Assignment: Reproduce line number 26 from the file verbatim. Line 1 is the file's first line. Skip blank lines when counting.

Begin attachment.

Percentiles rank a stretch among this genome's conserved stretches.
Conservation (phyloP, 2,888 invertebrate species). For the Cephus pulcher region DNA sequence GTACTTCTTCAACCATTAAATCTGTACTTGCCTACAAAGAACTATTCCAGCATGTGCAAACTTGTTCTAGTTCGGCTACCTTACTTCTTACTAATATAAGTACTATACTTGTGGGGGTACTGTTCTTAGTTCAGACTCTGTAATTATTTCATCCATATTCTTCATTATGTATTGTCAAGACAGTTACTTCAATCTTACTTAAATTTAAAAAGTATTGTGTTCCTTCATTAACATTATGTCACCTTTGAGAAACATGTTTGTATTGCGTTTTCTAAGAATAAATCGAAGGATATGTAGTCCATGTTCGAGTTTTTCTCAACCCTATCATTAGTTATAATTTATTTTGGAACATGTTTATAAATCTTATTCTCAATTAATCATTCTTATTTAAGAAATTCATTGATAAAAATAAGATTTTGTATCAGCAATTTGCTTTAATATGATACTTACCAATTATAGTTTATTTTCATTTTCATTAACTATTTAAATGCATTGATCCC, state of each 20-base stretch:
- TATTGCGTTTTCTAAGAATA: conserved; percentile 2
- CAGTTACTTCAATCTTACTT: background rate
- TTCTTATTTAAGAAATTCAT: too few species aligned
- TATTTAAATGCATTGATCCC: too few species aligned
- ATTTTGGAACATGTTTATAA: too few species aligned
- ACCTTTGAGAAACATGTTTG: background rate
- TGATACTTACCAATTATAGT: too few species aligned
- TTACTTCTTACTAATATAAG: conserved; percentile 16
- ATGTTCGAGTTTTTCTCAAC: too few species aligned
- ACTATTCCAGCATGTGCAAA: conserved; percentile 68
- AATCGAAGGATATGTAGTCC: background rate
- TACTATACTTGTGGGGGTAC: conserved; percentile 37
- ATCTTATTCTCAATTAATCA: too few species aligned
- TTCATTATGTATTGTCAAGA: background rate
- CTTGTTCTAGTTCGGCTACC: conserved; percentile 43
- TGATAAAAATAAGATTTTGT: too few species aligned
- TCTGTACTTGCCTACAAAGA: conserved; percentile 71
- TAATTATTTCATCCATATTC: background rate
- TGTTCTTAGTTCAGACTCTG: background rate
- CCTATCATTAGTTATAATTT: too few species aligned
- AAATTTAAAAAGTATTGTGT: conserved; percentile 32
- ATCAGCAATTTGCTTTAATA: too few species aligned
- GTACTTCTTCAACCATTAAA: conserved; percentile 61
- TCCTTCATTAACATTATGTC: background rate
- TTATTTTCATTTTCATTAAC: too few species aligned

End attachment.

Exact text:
- TCCTTCATTAACATTATGTC: background rate